Depending on the instructions provided by your institution, you may need to include your basic contact information with your proposal.
Some institutions may ask for blind submissions and ask that you omit identifying information, so check the program guidelines to be sure.
If you already have a supervisor for the project, you’ll typically want to list that information.
Someone who is established in the field can add credibility to your proposal, particularly if your project requires extensive funding or has special considerations.
The guidelines from your PhD program should provide some guidance regarding any other auxiliary information that you should add to the front of your proposal.
Be sure to check all documentation to ensure that everything fits into the designated format.
2. Goals, summaries, and objectives
Once you’ve added the basic information to your document, you’ll need to get into the meat of your PhD proposal.
Depending on your institution, your research proposal may need to follow a rigid format or you may have the flexibility to add various sections and fully explain your concepts.
These sections will primarily be focused on providing high-level overviews surrounding your PhD proposal, including most of the following:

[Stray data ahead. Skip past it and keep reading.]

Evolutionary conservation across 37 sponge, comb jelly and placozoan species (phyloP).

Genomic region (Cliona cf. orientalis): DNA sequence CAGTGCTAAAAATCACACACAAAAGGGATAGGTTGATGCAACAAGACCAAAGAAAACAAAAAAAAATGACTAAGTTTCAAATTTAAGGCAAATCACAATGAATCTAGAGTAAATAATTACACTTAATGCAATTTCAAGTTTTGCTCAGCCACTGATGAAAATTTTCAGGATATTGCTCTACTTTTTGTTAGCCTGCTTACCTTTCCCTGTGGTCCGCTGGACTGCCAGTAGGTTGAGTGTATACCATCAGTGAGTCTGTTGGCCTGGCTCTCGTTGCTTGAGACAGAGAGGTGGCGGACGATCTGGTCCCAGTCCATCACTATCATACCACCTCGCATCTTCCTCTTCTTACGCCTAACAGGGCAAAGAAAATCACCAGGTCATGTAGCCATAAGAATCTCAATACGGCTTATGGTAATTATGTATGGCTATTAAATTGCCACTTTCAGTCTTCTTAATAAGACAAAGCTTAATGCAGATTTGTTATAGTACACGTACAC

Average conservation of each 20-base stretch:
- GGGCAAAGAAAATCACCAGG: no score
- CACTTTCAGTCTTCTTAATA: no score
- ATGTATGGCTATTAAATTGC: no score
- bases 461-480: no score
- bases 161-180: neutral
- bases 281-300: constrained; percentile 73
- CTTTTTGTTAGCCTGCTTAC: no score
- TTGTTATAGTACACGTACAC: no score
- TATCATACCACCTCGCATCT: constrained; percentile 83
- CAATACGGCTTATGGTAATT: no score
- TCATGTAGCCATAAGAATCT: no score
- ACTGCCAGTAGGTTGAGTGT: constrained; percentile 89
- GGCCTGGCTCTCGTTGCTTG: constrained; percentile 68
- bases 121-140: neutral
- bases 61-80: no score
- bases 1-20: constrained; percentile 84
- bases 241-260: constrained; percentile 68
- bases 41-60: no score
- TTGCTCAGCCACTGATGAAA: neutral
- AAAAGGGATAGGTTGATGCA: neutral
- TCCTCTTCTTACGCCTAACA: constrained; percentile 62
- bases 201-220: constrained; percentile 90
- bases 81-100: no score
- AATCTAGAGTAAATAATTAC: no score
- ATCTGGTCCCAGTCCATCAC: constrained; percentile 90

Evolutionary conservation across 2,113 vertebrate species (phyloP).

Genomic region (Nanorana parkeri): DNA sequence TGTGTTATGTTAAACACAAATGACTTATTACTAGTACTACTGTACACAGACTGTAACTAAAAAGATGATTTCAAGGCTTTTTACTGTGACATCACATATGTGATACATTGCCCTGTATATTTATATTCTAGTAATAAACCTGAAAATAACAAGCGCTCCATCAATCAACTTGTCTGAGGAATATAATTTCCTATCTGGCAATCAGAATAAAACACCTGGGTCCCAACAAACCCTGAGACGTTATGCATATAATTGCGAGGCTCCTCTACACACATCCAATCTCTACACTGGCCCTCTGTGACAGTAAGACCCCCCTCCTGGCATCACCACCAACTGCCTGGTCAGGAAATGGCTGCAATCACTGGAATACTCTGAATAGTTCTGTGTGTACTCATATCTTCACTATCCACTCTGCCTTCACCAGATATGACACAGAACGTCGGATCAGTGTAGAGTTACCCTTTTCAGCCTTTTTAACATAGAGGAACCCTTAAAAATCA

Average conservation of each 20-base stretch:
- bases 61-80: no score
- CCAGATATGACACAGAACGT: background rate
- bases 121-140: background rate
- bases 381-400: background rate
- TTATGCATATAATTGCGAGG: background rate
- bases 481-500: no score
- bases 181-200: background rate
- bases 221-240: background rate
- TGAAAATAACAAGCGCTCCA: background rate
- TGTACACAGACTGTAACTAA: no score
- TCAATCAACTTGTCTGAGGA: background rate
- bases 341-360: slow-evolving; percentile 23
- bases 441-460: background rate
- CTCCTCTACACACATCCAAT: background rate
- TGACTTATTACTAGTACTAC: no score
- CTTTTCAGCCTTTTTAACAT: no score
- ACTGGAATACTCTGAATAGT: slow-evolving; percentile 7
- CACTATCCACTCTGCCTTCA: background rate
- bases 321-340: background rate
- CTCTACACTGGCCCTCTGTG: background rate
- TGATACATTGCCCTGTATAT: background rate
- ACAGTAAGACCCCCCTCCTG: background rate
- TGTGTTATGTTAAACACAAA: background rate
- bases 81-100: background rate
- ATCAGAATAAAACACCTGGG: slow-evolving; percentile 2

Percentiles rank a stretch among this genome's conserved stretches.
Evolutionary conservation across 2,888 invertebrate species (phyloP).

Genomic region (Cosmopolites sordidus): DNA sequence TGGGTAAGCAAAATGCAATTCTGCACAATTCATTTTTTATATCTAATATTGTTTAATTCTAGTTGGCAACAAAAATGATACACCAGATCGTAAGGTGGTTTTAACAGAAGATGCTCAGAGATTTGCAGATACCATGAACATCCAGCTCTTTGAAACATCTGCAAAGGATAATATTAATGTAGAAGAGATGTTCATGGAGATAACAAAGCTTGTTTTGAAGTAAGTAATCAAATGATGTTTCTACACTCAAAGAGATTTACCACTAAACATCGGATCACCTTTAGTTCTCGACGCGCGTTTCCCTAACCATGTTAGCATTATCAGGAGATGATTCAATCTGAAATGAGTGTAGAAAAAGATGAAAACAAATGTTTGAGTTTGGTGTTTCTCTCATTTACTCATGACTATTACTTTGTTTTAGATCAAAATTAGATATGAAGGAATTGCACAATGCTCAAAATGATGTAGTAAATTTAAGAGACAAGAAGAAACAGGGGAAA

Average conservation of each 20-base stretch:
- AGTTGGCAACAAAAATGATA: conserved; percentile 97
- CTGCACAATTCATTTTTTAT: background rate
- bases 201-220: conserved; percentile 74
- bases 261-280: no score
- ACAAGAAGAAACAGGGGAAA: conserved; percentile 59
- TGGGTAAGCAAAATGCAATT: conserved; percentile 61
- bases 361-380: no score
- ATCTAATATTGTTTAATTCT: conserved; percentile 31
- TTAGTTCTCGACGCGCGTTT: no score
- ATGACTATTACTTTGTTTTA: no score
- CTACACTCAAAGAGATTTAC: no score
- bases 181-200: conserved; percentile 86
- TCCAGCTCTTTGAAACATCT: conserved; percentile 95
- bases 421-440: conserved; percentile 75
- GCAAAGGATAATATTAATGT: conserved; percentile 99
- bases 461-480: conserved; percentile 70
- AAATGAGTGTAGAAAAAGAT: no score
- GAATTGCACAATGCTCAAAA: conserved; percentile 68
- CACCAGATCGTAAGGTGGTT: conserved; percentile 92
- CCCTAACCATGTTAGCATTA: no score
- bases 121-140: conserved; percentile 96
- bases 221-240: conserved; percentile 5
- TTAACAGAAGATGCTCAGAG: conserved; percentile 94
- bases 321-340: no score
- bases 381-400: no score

Overall aims, objectives, and goals
In these sections, you’ll need to state plainly what you aim to accomplish with your PhD research.
If awarded funding, what questions will your PHd proposal seek to answer? What theories will you test? What concepts will you explore in your research?
Briefly, how would you summarize your approach to this project?
Provide high-level summaries detailing how you mean to achieve your answers, what the predicted outcomes of your PhD research might be, and precisely what you intend to test or discover.
Why does your research matter? Unlike with many other forms of academic study (such as a master’s thesis), doctorate-level research often pushes the bounds of specific fields or contributes to a given body of work in some unique way.
How will your proposed PhD research do those things?
Because PhD research is about pushing boundaries, adding background context regarding the current state of affairs in your given field can help readers better understand why you want to pursue this research and how you arrived at this specific point of interest.